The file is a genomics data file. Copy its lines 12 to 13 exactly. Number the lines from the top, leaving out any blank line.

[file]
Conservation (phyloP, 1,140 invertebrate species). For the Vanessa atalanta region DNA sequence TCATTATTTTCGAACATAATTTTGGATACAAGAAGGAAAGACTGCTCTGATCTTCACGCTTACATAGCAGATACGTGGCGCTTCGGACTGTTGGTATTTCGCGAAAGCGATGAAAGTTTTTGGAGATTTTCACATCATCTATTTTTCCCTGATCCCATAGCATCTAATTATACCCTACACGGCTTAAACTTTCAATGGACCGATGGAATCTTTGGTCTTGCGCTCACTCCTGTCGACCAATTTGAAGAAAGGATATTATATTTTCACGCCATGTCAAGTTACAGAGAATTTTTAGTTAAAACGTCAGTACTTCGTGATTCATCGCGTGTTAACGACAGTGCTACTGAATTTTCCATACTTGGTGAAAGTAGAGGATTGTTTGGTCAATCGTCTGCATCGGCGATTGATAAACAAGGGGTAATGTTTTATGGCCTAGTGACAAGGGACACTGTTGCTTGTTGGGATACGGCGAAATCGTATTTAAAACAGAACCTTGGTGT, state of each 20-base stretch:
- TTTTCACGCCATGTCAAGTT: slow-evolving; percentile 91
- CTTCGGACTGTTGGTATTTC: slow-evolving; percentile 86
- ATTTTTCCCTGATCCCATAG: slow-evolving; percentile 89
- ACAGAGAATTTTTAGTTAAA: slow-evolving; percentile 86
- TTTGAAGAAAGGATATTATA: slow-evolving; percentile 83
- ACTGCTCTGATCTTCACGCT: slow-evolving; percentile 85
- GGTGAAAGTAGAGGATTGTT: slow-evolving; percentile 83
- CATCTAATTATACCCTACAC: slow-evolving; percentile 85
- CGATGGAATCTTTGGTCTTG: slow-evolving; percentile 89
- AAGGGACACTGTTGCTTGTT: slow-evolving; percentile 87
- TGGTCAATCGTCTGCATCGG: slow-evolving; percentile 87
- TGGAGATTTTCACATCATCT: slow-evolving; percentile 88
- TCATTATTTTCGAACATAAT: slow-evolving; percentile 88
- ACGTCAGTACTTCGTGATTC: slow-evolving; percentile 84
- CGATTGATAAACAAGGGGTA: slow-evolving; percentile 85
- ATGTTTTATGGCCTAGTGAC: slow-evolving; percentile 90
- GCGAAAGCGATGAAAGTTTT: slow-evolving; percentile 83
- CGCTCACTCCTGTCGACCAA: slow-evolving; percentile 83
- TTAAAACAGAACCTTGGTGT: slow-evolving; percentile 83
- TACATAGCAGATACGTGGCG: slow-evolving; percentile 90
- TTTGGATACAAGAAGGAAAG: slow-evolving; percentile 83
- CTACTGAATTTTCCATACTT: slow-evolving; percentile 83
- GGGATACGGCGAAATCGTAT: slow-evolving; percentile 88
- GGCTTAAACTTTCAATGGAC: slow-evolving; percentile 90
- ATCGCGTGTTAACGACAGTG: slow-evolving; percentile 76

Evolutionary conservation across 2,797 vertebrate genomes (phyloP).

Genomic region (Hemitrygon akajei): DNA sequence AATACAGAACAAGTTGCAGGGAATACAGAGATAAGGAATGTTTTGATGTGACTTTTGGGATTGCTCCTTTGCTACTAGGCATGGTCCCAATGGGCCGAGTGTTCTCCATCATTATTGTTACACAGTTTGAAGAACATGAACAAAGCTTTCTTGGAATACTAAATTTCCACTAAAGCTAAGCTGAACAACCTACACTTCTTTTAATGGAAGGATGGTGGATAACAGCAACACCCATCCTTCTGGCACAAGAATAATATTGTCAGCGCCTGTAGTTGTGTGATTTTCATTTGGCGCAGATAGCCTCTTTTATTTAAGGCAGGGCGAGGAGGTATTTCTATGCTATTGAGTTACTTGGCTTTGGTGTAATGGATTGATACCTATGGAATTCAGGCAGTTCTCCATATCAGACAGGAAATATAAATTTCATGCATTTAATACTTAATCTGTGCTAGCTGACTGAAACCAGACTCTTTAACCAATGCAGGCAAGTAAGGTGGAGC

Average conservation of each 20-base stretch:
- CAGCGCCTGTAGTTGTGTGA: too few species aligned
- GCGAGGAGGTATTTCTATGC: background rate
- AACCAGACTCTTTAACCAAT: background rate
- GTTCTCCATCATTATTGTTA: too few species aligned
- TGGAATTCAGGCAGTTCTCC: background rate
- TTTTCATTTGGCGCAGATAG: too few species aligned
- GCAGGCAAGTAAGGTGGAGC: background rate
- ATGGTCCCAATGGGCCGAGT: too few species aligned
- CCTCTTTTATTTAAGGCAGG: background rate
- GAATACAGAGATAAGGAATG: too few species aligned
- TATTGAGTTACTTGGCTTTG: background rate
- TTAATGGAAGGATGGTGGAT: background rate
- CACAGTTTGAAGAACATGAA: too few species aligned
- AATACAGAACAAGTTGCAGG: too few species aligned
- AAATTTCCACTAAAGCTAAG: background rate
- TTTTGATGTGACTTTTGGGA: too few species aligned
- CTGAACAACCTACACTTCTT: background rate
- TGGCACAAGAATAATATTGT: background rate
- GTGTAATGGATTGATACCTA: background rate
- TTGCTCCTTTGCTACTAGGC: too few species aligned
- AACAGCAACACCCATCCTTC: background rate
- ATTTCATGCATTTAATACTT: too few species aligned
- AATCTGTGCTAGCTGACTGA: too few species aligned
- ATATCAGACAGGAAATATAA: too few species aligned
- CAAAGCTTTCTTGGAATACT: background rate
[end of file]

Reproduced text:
- TGGTCAATCGTCTGCATCGG: slow-evolving; percentile 87
- TGGAGATTTTCACATCATCT: slow-evolving; percentile 88